Fifty percent of Australians report using some form of complementary alternative medicines (CAM) apart from vitamins in any 12-month period, with similar patterns of use in British and North American subjects. Despite the common perception that “natural therapy” is safe, toxic and hypersensitivity reactions to complementary and alternative medicine have been described. Given that these products are rarely packaged in childproof containers, accidental exposure also occurs. Allergic reactions are most common in atopic subjects. This is not surprising when one considers that up to 20% of atopic subjects use CAM. Furthermore, these patients are more likely than others to become sensitized to cross-reactive allergens and some use (or are advised to use) products such as Echinacea for treatment of allergic disease. When interpreting reports of immediate hypersensitivity to Asteraceae-derived CAM, it is helpful to bear in mind a number of important concepts: (1) exposure to Asteraceae is common; (2) sensitization is more common in subjects with preexistent allergic disease; (3) there is allergenic cross-reactivity between different Asteraceae, and between Asteraceae and some foods; and (4) patients sensitized by inhalation Read more […]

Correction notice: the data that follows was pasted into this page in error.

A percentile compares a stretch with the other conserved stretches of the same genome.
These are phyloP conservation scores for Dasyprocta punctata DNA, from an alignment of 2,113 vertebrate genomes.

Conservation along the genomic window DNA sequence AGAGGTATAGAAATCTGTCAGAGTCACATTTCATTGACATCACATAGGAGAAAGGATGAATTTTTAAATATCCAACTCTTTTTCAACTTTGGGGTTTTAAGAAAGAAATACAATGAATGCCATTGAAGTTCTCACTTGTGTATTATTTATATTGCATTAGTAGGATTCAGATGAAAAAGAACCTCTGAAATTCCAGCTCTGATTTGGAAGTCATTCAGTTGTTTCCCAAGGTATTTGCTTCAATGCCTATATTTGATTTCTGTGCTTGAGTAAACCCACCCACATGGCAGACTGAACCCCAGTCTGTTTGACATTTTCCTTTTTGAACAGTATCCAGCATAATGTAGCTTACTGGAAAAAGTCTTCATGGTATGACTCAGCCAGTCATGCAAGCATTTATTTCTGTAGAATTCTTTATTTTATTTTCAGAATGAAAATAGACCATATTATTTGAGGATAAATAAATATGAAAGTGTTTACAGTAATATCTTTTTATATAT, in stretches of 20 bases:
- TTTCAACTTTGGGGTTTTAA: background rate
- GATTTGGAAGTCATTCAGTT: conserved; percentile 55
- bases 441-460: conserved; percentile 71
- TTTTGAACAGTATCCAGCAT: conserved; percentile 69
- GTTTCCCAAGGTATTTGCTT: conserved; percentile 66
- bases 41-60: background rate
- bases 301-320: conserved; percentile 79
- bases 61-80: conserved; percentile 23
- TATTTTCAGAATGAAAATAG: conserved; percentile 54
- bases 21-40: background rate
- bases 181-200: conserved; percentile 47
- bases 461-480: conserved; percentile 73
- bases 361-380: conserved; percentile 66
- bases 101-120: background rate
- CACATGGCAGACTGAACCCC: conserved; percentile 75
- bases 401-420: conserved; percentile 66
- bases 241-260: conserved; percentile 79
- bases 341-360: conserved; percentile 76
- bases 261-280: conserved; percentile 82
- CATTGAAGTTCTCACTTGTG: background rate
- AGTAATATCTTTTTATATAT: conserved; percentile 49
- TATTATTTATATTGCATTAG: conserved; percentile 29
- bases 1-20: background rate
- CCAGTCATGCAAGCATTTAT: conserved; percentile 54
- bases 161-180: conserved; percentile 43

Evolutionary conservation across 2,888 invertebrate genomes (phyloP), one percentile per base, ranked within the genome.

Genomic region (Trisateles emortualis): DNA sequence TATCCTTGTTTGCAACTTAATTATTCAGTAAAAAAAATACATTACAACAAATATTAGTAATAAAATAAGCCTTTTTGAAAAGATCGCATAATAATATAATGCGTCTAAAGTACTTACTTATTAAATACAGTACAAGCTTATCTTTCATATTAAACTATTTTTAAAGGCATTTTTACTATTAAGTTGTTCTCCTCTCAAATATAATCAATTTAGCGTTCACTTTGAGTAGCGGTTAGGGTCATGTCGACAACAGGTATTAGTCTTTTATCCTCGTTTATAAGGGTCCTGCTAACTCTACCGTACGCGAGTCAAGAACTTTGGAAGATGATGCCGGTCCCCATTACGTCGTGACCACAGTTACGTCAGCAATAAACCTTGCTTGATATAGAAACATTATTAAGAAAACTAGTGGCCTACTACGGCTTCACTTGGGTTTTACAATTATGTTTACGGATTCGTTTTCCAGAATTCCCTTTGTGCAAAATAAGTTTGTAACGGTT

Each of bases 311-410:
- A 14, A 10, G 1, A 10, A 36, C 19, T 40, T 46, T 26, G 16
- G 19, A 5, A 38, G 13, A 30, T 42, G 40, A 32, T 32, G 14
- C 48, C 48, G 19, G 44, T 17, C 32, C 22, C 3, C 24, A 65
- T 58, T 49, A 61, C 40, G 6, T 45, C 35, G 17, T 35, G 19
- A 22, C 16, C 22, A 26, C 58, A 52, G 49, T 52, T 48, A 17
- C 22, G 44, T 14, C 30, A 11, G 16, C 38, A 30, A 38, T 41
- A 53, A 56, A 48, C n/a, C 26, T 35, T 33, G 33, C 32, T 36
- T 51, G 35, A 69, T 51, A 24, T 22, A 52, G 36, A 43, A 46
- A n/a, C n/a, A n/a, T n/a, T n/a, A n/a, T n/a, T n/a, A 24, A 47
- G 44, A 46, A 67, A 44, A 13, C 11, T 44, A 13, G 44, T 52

Anxiety Disorders: Supplements With Possible Efficacy